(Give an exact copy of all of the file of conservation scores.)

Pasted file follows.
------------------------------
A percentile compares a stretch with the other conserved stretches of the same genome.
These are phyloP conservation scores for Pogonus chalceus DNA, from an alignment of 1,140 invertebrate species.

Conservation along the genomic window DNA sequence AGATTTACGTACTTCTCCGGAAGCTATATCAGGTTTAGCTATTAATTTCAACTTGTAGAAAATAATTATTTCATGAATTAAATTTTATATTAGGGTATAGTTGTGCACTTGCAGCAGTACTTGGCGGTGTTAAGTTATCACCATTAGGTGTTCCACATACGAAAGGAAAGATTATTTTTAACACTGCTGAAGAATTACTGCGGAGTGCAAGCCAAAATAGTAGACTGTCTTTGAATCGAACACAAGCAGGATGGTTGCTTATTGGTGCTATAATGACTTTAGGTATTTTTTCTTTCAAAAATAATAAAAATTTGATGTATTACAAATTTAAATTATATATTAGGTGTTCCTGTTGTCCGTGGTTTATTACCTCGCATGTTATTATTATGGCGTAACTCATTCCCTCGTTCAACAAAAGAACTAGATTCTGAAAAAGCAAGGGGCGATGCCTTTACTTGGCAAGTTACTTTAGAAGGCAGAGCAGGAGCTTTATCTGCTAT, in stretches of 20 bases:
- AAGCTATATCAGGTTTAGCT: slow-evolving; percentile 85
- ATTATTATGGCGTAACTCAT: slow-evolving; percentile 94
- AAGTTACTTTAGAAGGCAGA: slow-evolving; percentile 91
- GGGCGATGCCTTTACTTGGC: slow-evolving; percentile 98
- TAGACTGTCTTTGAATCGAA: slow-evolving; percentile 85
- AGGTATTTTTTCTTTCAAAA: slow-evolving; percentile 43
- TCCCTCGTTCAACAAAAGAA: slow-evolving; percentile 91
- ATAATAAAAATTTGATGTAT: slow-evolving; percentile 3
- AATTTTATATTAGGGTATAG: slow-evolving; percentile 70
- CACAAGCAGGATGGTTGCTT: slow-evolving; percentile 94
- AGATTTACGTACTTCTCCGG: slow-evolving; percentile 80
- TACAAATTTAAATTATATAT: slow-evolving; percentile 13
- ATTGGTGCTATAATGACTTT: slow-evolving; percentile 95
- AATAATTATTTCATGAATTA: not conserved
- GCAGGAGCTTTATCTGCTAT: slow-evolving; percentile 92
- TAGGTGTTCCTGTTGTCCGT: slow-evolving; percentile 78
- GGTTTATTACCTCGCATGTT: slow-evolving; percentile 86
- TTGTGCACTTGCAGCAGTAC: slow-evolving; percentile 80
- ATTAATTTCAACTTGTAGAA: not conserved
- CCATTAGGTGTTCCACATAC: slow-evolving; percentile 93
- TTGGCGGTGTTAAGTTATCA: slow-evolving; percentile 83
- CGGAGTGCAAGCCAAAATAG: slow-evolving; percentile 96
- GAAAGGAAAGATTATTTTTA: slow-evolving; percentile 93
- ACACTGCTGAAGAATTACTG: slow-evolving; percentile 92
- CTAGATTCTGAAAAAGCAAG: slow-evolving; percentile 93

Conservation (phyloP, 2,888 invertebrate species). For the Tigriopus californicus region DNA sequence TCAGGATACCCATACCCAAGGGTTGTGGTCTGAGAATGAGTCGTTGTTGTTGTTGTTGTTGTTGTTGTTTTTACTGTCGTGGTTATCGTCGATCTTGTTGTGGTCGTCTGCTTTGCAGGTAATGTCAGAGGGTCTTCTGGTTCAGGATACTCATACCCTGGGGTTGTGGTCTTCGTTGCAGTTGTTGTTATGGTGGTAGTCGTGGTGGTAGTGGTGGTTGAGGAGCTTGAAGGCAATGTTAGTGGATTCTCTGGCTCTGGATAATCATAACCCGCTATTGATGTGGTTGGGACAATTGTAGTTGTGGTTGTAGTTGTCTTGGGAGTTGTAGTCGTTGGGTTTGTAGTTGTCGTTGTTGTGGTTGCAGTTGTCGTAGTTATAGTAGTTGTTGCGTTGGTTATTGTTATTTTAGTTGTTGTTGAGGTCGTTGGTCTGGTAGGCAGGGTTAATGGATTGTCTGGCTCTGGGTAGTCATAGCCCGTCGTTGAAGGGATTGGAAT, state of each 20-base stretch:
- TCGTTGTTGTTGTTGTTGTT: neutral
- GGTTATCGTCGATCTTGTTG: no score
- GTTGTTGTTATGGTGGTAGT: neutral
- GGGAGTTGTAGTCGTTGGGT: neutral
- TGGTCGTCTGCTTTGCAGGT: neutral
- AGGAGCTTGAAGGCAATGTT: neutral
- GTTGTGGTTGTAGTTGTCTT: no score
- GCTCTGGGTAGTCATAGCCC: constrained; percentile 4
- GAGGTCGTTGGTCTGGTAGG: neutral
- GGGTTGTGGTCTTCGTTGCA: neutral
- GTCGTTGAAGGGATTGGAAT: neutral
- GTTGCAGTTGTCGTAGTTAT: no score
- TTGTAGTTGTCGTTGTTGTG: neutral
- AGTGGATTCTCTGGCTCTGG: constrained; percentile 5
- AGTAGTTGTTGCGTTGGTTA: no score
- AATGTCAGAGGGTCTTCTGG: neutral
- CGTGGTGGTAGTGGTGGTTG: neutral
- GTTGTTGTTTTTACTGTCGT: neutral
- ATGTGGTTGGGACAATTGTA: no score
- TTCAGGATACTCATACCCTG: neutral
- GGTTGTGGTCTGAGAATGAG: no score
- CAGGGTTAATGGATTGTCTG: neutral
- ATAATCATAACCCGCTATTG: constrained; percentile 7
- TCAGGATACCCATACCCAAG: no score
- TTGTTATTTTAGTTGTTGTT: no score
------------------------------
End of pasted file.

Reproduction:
A percentile compares a stretch with the other conserved stretches of the same genome.
These are phyloP conservation scores for Pogonus chalceus DNA, from an alignment of 1,140 invertebrate species.

Conservation along the genomic window DNA sequence AGATTTACGTACTTCTCCGGAAGCTATATCAGGTTTAGCTATTAATTTCAACTTGTAGAAAATAATTATTTCATGAATTAAATTTTATATTAGGGTATAGTTGTGCACTTGCAGCAGTACTTGGCGGTGTTAAGTTATCACCATTAGGTGTTCCACATACGAAAGGAAAGATTATTTTTAACACTGCTGAAGAATTACTGCGGAGTGCAAGCCAAAATAGTAGACTGTCTTTGAATCGAACACAAGCAGGATGGTTGCTTATTGGTGCTATAATGACTTTAGGTATTTTTTCTTTCAAAAATAATAAAAATTTGATGTATTACAAATTTAAATTATATATTAGGTGTTCCTGTTGTCCGTGGTTTATTACCTCGCATGTTATTATTATGGCGTAACTCATTCCCTCGTTCAACAAAAGAACTAGATTCTGAAAAAGCAAGGGGCGATGCCTTTACTTGGCAAGTTACTTTAGAAGGCAGAGCAGGAGCTTTATCTGCTAT, in stretches of 20 bases:
- AAGCTATATCAGGTTTAGCT: slow-evolving; percentile 85
- ATTATTATGGCGTAACTCAT: slow-evolving; percentile 94
- AAGTTACTTTAGAAGGCAGA: slow-evolving; percentile 91
- GGGCGATGCCTTTACTTGGC: slow-evolving; percentile 98
- TAGACTGTCTTTGAATCGAA: slow-evolving; percentile 85
- AGGTATTTTTTCTTTCAAAA: slow-evolving; percentile 43
- TCCCTCGTTCAACAAAAGAA: slow-evolving; percentile 91
- ATAATAAAAATTTGATGTAT: slow-evolving; percentile 3
- AATTTTATATTAGGGTATAG: slow-evolving; percentile 70
- CACAAGCAGGATGGTTGCTT: slow-evolving; percentile 94
- AGATTTACGTACTTCTCCGG: slow-evolving; percentile 80
- TACAAATTTAAATTATATAT: slow-evolving; percentile 13
- ATTGGTGCTATAATGACTTT: slow-evolving; percentile 95
- AATAATTATTTCATGAATTA: not conserved
- GCAGGAGCTTTATCTGCTAT: slow-evolving; percentile 92
- TAGGTGTTCCTGTTGTCCGT: slow-evolving; percentile 78
- GGTTTATTACCTCGCATGTT: slow-evolving; percentile 86
- TTGTGCACTTGCAGCAGTAC: slow-evolving; percentile 80
- ATTAATTTCAACTTGTAGAA: not conserved
- CCATTAGGTGTTCCACATAC: slow-evolving; percentile 93
- TTGGCGGTGTTAAGTTATCA: slow-evolving; percentile 83
- CGGAGTGCAAGCCAAAATAG: slow-evolving; percentile 96
- GAAAGGAAAGATTATTTTTA: slow-evolving; percentile 93
- ACACTGCTGAAGAATTACTG: slow-evolving; percentile 92
- CTAGATTCTGAAAAAGCAAG: slow-evolving; percentile 93

Conservation (phyloP, 2,888 invertebrate species). For the Tigriopus californicus region DNA sequence TCAGGATACCCATACCCAAGGGTTGTGGTCTGAGAATGAGTCGTTGTTGTTGTTGTTGTTGTTGTTGTTTTTACTGTCGTGGTTATCGTCGATCTTGTTGTGGTCGTCTGCTTTGCAGGTAATGTCAGAGGGTCTTCTGGTTCAGGATACTCATACCCTGGGGTTGTGGTCTTCGTTGCAGTTGTTGTTATGGTGGTAGTCGTGGTGGTAGTGGTGGTTGAGGAGCTTGAAGGCAATGTTAGTGGATTCTCTGGCTCTGGATAATCATAACCCGCTATTGATGTGGTTGGGACAATTGTAGTTGTGGTTGTAGTTGTCTTGGGAGTTGTAGTCGTTGGGTTTGTAGTTGTCGTTGTTGTGGTTGCAGTTGTCGTAGTTATAGTAGTTGTTGCGTTGGTTATTGTTATTTTAGTTGTTGTTGAGGTCGTTGGTCTGGTAGGCAGGGTTAATGGATTGTCTGGCTCTGGGTAGTCATAGCCCGTCGTTGAAGGGATTGGAAT, state of each 20-base stretch:
- TCGTTGTTGTTGTTGTTGTT: neutral
- GGTTATCGTCGATCTTGTTG: no score
- GTTGTTGTTATGGTGGTAGT: neutral
- GGGAGTTGTAGTCGTTGGGT: neutral
- TGGTCGTCTGCTTTGCAGGT: neutral
- AGGAGCTTGAAGGCAATGTT: neutral
- GTTGTGGTTGTAGTTGTCTT: no score
- GCTCTGGGTAGTCATAGCCC: constrained; percentile 4
- GAGGTCGTTGGTCTGGTAGG: neutral
- GGGTTGTGGTCTTCGTTGCA: neutral
- GTCGTTGAAGGGATTGGAAT: neutral
- GTTGCAGTTGTCGTAGTTAT: no score
- TTGTAGTTGTCGTTGTTGTG: neutral
- AGTGGATTCTCTGGCTCTGG: constrained; percentile 5
- AGTAGTTGTTGCGTTGGTTA: no score
- AATGTCAGAGGGTCTTCTGG: neutral
- CGTGGTGGTAGTGGTGGTTG: neutral
- GTTGTTGTTTTTACTGTCGT: neutral
- ATGTGGTTGGGACAATTGTA: no score
- TTCAGGATACTCATACCCTG: neutral
- GGTTGTGGTCTGAGAATGAG: no score
- CAGGGTTAATGGATTGTCTG: neutral
- ATAATCATAACCCGCTATTG: constrained; percentile 7
- TCAGGATACCCATACCCAAG: no score
- TTGTTATTTTAGTTGTTGTT: no score